Does outstanding teaching get outstanding results?

In my experience, getting outstanding observations doesn’t always correlate with getting good or even expected progress from students.  I propose the following hypothesis: the teaching standards are not a one size fits all.  The framework for teaching and learning needs tweaking to re-focus on student actions so that it is not simply their enthusiasm and engagement that is measured, but that in lessons students are frequently allowed to fail and try again.

A few weeks ago, I watched a video by Angela Duckworth, in which the psychologist and  former teacher explored how gritty determination was the key factor of success.  If you’ve not seen the video, I’d recommend watching it now:

This provokes several key questions:

How do we teach ‘grit’?

How do we measure ‘grit’?

How do we create a ‘gritty’ school culture?

The latter is especially challenging; we are all, both staff and students, inherently driven to compare ourselves against each other and ask ‘what grade did I get?’ So, the answer seems clear- we have to change the way people think. Simple? Absolutely not! How do you challenge young people and adults to no longer ask ‘did I beat you? Did I win?’ but ask ‘Did I make my best effort?’ In the classroom, it’s tough work; I can spend hours (literally) marking books and offering formative comments but, at the moment I hand back the homework/ exam question/ essay, the first question is ‘But Miss, what did I get?’ This is my conundrum: do I tell them the mark/grade in the hope that they then will be happy to move on and look at my praise of successes and targets for improvement? Or, do I refuse to tell them in the hope that they’ll magically forget what they asked for? The answer is that neither really works, which means we have to drill down into their mindset…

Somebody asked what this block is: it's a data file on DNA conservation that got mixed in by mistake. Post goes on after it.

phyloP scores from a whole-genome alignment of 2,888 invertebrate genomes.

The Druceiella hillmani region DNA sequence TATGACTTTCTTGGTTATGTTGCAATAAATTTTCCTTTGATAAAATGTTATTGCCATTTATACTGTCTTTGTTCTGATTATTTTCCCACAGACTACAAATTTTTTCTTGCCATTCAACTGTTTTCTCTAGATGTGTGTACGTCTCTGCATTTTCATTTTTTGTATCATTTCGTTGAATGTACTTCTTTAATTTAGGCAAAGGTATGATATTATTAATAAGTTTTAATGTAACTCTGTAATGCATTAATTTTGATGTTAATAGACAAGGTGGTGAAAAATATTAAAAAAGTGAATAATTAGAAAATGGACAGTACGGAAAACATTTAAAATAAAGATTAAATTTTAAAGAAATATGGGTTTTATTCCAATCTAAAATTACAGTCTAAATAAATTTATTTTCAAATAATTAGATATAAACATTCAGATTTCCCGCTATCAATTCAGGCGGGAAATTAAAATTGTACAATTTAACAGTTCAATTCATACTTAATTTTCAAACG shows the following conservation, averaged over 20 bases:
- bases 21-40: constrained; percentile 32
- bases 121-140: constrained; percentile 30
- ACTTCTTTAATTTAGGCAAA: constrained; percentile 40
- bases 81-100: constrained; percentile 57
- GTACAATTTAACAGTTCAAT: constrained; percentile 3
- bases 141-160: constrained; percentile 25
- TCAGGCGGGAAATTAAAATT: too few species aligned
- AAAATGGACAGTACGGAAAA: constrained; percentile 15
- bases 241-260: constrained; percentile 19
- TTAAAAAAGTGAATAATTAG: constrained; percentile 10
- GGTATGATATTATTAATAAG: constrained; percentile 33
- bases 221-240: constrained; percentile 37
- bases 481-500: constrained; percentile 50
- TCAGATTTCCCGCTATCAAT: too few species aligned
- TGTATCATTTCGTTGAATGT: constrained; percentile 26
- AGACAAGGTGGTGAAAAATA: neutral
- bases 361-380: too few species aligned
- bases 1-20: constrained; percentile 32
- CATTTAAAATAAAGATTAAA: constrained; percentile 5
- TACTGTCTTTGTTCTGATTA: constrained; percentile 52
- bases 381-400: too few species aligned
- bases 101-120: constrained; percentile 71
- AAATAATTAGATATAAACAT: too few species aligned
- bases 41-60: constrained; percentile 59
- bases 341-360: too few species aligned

Suggesting that fulfillment will not come from achieving grades but from knowing that, no matter what the outcome, you have tried your best is a seemingly dangerous notion to bandy around, especially in a nation which places huge emphasis on target driven culture. However, if you can develop enough self pride in students to ensure they’ll only be happy with the highest possible expectations, this could be incredibly rewarding.

impossible possible

This sense of making the impossible, possible, will allow our students to achieve amazing things as we will have taken a seemingly impossible target and broken it down into ordinary bitesize chunks. Carole Dweck supports this in her book on developing growth mindsets, ‘Mindset: The New Psychology of Success’:

“We like to think of our champions and idols as superheroes who were born different from us. We don’t like to think of them as relatively ordinary people who made themselves extraordinary.”

doing the impossible

So, arguably, gritty individuals get outstanding results.  Therefore, why do the standards of teaching not measure this skill of tenacity? In the classroom, I get judged on pace, progress, differentiation, context, feedback, planning and preparation.  Student engagement and enthusiasm is also measured but not their tenacity; their willingness to try and try again. Failure is not only an option; it is essential for learning.

My final question:  how can I adapt my teaching to encourage grit in my students?  I think my initial step may be to share my theories around growth mindsets with the students themselves.  This intervention strategy was something I picked up from reading the following sources:

OET-Draft-Grit-Report-2-17-13

http://blogs.kqed.org/mindshift/2013/02/how-to-foster-grit-tenacity-and-perseverance-an-educators-guide/

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